Think about how limiting this was. I imagine there were thousands of people who would’ve wanted to enter their designs, but the barriers to entry were high. They couldn’t fire their work off in an email, submit a form, or upload to social media. They had to have access to a fax machine. 

I wonder if marketing and social media managers know how lucky we are today. On a daily basis, our audience gifts us a bank of content we can share from our brand channels, with their permission of course. And on the other side of that, your audience has more opportunities to express themselves and share content that is meaningful to them. 

The opportunities for user-generated content are endless. We can receive unlimited content, all in an instant. But just because you could use UGC, doesn’t always mean you should. Let’s discuss some considerations when managing and sharing user-generated content. 

How to Make the Most of User-Generated Content

I’ll start with the hardest, yet most important tip. Screen your UGC! While we love content that is authentic, you should still have a level of standards before reposting a piece of content. Some UGC is good, but not good enough. Look for basic quality guidelines like image clarity, lighting, audio quality, etc. 

Ask yourself if you’re sharing this piece of content because it’s helpful, informative, or entertaining to your larger audience, or if you’re only sharing it simply to spotlight the original user. 

You can still express gratitude and show appreciation for the user without reposting their content. A simple DM, comment, or like on the post is often enough to make the user feel special. You’re not leaving them out, and they’re just as likely to keep posting just for being acknowledged.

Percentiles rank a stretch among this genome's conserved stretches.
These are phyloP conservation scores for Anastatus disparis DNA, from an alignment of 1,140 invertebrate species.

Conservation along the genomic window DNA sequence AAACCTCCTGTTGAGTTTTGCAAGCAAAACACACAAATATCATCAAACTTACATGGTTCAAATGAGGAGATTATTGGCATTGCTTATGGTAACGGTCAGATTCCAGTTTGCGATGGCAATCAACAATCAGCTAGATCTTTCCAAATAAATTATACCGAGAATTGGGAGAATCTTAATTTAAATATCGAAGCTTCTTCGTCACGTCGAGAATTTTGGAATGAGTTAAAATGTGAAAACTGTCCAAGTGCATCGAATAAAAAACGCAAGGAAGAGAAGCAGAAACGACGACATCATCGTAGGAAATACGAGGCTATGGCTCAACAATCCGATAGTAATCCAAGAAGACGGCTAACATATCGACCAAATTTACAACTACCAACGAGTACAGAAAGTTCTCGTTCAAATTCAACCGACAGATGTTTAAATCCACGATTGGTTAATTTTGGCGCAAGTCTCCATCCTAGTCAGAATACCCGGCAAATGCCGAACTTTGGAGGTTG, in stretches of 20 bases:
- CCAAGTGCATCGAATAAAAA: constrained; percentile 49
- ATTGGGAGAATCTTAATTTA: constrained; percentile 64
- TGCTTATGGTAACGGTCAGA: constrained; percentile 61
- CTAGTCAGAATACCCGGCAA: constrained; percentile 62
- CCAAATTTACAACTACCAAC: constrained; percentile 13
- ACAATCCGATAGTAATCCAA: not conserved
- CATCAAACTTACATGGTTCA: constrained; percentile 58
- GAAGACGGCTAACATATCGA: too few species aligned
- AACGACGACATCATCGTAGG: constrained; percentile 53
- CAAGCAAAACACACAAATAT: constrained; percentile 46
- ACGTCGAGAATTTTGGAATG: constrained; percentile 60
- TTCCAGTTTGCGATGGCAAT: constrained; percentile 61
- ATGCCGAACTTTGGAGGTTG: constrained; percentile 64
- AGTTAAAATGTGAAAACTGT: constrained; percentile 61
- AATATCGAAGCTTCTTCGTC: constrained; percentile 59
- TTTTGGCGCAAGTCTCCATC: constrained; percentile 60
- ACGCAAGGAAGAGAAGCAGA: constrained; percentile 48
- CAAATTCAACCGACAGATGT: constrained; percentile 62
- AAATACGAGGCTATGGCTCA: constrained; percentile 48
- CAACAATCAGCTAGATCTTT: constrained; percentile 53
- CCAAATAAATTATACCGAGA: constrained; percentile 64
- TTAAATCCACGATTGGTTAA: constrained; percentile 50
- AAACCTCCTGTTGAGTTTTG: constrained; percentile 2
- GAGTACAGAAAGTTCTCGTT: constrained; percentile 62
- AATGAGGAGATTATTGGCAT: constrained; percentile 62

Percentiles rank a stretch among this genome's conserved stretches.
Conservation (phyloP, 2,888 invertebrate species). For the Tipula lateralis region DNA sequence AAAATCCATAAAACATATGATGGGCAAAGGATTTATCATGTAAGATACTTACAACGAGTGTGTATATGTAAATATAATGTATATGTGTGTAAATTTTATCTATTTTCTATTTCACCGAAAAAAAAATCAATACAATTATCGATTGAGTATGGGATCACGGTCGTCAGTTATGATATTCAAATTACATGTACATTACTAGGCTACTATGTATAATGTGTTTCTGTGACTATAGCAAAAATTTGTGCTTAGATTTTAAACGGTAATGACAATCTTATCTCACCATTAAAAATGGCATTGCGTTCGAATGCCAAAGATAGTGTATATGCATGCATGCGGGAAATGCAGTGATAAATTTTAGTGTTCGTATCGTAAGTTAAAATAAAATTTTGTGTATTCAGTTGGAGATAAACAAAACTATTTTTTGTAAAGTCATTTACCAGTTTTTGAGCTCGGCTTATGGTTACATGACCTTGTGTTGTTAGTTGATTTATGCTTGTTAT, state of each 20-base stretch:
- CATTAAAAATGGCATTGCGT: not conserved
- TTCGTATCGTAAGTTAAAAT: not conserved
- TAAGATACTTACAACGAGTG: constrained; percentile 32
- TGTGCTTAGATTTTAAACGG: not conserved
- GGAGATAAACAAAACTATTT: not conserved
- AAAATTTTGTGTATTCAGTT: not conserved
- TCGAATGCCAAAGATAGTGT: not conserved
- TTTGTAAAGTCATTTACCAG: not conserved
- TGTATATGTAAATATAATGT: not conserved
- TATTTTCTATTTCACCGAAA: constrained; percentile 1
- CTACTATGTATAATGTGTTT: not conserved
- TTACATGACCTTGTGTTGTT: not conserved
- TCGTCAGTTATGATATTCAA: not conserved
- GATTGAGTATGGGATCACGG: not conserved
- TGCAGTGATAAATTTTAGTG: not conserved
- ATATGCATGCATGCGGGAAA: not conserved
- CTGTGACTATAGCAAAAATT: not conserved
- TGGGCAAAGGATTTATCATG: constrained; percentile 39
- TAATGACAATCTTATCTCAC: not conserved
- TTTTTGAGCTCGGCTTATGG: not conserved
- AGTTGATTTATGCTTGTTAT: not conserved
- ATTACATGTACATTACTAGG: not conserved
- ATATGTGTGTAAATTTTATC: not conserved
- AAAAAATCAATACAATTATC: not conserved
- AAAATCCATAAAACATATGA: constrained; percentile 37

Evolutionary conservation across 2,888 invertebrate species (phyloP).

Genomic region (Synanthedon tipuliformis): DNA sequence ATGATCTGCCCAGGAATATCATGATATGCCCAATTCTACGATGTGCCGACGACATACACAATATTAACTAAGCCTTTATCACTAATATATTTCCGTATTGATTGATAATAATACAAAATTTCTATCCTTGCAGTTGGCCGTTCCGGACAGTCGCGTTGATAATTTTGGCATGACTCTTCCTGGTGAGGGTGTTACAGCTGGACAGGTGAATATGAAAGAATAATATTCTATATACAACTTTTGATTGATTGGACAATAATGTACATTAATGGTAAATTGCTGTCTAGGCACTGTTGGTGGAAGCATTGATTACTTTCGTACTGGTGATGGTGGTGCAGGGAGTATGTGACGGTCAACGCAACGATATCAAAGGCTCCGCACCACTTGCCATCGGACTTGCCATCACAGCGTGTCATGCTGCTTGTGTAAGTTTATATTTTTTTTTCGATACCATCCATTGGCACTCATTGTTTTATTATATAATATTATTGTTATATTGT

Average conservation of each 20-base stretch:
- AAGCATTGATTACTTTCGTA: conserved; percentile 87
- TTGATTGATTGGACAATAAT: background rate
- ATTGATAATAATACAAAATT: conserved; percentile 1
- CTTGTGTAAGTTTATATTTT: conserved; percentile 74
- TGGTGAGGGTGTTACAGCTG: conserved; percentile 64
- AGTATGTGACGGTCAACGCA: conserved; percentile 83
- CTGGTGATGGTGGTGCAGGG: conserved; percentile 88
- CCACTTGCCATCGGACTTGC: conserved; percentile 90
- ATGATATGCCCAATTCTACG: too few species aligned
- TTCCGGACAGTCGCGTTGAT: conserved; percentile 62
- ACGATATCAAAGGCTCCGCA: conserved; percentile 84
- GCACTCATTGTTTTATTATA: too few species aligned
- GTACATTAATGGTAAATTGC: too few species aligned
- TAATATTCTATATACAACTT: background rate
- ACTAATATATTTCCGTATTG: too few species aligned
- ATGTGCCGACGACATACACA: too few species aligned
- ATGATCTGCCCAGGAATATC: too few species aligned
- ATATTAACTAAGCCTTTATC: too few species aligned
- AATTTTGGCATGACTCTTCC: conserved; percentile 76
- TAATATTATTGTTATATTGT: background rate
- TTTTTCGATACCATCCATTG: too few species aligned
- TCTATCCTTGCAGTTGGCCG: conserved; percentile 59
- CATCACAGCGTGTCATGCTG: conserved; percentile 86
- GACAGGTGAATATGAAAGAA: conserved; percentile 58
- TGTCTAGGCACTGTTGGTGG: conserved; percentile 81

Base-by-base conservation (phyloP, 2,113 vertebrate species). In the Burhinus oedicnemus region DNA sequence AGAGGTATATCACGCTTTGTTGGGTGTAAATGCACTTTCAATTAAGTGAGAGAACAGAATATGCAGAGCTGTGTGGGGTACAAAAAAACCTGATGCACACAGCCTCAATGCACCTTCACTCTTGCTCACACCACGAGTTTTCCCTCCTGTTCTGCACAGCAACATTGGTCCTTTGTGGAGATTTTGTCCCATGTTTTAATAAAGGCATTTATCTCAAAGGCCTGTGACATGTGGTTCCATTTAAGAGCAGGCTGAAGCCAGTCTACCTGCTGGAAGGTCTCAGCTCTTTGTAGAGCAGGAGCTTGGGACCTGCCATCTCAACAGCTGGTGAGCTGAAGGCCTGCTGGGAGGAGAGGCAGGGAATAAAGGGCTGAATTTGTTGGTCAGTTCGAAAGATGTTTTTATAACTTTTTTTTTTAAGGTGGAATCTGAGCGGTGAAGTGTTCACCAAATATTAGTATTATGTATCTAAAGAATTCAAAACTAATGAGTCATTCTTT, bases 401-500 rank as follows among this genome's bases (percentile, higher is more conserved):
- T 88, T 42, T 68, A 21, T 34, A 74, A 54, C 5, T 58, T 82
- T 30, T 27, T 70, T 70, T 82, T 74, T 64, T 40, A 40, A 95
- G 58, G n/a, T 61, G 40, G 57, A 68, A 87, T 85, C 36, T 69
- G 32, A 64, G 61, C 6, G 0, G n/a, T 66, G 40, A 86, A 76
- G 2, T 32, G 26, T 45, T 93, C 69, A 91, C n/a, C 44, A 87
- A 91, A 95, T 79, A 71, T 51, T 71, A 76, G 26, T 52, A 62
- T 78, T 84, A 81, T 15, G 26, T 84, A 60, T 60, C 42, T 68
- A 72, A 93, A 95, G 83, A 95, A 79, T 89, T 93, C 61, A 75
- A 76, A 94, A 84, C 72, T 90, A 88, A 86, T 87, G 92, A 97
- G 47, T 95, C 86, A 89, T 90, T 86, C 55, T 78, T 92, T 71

Also, remember there are certain etiquette rules when it comes to user-generated content. First of all, always ask permission before resharing it. Just because a user shared it on their own channels, doesn’t necessarily mean they’d like it broadcast to your entire audience. Plus, reaching out to thank them for the content and ask permission only strengthens the relationship. It’s much better than just taking their content without initiating a conversation. 

Okay, so now you’ve determined the UGC is high enough quality and you have permission to share. But your job goes beyond simply retweeting or reposting. In order for your UGC to have the most impact, you have to give it meaningful context.

This is where most UGC, including testimonials, falls flat. Unless the content does a great job storytelling all on its own, you will likely have to provide those additional details. 

For instance, let’s say you’re a realtor who is tagged in a photo your clients posted standing in front of their new house you helped sell. Rather than just reposting it, tell us more about the couple and how you met their needs. Give your audience something they can potentially relate to as well. Is this a young couple who is expecting their first child and needed more space? What were they looking for in a home and where did they find it? How desperately were they searching before you were able to help?